What’s the point of destroying the world, super villians?
The problem with the world-destruction-brand mad villain is that it is by definition illogical. What’s the point of destroying the world? Ruling it, sure: you can be the boss of everyone, never again subject or victim to anyone or anything. But if you destroy the world, or at least its population, what is left to rule, to gloat victory over? It’s a theatrical move – but you can’t stage a show if you remove the audience.
Ultron is the world-destruction-brand mad villain – and so “mad” becomes the operative word, one which unfortunately can then function the catch-all for any leap – or lack – of logic. And so, despite the potentially terrifying concept of the Earth’s first artificial intelligence going genocidal, and despite James Spader‘s really enjoyable performance, Ultron is ultimately the far less interesting of the new characters introduced in this film – the new face most worth watching is Elizabeth Olsen as Wanda Maxmioff, aka Scarlet Witch.
In a movie this big, with this many moving parts, I don’t want to confuse the main narrative with sequences that are ultimately macguffin.
I get that the nightmare / vision medley is part of introducing her character, but here’s my problem with dream sequences in this particular movie: it’s fantasy laid on top of fantasy, with an extra layer of fantasy in between – and, even for a comic book movie, that’s just too much fantasy.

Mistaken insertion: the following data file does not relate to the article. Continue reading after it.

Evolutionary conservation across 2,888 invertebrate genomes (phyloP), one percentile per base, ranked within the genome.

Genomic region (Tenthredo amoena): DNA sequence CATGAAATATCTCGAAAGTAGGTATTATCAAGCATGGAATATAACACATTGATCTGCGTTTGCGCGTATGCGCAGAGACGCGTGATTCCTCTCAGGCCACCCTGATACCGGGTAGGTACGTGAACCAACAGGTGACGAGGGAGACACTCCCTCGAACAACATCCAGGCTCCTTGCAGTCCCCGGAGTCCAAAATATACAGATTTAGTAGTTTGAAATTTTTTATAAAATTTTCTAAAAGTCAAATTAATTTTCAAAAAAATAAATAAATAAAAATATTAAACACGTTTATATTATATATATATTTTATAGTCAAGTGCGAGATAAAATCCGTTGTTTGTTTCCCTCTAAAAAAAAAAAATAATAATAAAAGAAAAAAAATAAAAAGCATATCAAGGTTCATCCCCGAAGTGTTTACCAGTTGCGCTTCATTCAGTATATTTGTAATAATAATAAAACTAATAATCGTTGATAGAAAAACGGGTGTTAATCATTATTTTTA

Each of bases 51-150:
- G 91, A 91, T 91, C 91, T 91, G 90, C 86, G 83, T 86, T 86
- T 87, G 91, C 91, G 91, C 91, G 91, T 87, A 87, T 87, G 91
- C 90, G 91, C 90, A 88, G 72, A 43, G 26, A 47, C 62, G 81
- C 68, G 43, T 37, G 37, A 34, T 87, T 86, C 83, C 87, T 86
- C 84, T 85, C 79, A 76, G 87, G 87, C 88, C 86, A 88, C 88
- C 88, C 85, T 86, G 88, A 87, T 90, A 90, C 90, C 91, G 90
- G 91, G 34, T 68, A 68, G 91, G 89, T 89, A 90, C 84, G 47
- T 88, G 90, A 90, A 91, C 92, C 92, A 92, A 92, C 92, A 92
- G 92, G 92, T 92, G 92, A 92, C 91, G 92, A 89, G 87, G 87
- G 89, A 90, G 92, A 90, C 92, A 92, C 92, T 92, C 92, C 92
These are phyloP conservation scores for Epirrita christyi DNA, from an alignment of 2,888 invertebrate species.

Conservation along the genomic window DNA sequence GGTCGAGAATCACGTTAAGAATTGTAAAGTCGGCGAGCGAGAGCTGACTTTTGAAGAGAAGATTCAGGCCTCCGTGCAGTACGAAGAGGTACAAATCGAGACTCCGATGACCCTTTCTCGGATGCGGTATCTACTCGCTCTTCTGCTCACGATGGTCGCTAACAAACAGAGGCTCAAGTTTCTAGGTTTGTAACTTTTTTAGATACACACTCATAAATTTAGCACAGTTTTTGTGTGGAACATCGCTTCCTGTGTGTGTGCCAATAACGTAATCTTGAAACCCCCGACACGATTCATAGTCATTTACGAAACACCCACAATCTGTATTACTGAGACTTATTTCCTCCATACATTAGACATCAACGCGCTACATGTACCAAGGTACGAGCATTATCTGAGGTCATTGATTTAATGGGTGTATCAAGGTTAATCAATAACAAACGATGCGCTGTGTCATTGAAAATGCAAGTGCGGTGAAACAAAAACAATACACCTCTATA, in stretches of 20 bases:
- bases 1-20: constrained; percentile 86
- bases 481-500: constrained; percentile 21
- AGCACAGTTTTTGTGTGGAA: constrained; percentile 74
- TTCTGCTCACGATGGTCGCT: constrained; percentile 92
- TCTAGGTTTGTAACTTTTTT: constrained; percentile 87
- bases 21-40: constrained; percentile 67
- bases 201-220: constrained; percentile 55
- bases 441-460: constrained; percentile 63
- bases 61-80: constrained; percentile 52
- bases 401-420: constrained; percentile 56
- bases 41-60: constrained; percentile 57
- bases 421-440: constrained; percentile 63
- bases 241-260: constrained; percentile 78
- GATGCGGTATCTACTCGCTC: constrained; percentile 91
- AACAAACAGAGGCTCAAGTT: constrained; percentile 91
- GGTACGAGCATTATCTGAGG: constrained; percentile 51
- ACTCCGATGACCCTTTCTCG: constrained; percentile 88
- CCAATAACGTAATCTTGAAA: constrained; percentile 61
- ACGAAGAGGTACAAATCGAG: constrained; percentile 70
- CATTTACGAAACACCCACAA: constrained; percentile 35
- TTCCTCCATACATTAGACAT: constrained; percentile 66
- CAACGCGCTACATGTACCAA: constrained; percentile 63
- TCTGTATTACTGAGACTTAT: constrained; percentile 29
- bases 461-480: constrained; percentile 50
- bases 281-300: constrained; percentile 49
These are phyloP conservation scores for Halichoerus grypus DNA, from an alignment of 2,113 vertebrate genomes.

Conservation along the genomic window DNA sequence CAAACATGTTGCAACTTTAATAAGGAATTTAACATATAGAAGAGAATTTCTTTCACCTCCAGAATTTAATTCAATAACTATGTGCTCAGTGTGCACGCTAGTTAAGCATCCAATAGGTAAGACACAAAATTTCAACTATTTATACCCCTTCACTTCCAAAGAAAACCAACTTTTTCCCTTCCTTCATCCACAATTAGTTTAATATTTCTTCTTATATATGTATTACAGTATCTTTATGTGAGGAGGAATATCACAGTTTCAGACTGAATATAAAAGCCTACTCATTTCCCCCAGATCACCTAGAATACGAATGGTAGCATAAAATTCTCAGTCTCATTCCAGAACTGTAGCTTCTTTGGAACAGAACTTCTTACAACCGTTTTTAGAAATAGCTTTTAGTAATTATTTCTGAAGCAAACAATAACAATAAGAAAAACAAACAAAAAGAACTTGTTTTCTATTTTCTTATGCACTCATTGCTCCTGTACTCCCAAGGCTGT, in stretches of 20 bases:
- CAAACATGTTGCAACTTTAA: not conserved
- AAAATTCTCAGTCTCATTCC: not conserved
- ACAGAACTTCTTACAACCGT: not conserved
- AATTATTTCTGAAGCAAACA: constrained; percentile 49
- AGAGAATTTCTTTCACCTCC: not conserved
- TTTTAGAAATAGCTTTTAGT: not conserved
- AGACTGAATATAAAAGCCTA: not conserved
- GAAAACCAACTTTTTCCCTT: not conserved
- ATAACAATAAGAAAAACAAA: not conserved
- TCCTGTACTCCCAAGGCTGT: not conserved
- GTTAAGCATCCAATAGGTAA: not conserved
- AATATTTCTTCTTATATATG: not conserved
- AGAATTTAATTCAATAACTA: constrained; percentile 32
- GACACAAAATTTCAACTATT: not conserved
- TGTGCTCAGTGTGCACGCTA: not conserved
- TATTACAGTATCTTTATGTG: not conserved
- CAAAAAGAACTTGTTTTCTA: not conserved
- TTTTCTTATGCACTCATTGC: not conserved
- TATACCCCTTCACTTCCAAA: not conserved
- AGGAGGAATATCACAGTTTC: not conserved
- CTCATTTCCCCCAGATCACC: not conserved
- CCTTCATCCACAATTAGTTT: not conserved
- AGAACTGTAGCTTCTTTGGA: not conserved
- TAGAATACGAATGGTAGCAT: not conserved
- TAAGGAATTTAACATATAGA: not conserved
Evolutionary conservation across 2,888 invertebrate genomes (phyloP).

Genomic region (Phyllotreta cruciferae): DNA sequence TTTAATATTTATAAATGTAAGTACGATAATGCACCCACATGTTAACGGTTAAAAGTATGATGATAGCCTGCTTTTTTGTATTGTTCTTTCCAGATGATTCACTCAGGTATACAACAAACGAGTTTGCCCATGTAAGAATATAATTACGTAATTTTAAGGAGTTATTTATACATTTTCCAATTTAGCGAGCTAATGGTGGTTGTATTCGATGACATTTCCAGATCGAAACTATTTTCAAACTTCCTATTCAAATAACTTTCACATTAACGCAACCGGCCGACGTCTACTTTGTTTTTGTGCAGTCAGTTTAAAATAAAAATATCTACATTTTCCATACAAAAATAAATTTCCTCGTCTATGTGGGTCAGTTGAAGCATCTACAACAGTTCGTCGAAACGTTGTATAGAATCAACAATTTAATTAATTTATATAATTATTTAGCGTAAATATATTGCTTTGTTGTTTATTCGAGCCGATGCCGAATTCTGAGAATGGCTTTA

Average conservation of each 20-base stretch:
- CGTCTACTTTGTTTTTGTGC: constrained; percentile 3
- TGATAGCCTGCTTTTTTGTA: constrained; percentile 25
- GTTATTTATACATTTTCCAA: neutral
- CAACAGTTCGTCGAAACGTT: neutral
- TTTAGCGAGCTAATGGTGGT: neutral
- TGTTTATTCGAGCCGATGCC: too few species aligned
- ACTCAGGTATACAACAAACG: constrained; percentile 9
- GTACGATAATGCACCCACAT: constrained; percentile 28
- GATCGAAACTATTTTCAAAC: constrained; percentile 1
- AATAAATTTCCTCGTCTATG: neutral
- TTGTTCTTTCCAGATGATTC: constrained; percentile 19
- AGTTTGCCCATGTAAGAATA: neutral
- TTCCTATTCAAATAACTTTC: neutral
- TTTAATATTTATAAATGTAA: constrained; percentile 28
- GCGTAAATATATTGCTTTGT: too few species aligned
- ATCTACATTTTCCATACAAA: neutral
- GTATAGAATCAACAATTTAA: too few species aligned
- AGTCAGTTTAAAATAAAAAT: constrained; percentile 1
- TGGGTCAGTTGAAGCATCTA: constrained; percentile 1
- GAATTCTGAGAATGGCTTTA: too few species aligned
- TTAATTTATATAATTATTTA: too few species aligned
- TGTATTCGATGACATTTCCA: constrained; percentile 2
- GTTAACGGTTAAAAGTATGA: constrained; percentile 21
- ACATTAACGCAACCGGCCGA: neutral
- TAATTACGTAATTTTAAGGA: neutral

First: the already fantastic notion of these superheroes requires continual orientation. Not only do their powers range in type, from pseudo-scientific to supernatural, but as the story progresses these powers are also being defined / elaborated upon. For example: Hulk can now be talked down by a “lullaby”; plus Hulk and Banner seem to share consciousness, or at least have somewhat overlapping subjectivities. These two developments are either progressions from, or were just unclear in, the first Avengers film.